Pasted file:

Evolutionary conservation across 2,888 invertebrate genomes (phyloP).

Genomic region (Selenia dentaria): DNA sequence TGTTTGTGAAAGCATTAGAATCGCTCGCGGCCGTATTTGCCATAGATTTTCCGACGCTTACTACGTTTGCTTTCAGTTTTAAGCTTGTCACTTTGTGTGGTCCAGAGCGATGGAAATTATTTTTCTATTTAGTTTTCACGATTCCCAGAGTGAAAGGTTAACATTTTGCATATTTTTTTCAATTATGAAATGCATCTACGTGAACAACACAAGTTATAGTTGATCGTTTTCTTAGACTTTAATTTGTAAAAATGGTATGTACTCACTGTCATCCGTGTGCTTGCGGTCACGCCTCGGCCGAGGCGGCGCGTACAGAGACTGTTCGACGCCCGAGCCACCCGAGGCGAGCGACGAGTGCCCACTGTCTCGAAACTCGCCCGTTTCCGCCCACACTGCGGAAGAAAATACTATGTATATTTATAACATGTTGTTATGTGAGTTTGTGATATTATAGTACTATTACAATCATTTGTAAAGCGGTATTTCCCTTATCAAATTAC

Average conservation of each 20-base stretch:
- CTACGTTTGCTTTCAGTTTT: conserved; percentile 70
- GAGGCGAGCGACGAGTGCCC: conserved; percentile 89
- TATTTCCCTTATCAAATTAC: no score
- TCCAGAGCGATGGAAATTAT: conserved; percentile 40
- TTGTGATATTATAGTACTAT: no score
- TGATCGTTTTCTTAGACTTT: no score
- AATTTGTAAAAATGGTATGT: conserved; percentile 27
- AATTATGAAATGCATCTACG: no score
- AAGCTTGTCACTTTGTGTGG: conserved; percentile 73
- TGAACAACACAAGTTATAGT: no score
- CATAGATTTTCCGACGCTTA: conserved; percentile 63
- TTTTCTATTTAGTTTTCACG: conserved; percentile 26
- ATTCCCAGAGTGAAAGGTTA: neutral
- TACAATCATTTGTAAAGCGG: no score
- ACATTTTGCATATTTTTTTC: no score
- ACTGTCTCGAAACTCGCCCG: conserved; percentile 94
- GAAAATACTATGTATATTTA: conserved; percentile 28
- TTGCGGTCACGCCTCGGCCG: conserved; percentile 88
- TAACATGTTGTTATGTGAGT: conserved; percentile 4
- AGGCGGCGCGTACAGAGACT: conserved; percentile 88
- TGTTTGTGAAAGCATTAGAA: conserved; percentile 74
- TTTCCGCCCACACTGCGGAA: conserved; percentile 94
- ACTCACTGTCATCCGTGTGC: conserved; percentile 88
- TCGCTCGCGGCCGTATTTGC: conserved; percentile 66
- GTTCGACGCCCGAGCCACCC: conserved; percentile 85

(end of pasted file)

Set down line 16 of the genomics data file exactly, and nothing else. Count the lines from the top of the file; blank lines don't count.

- ATTCCCAGAGTGAAAGGTTA: neutral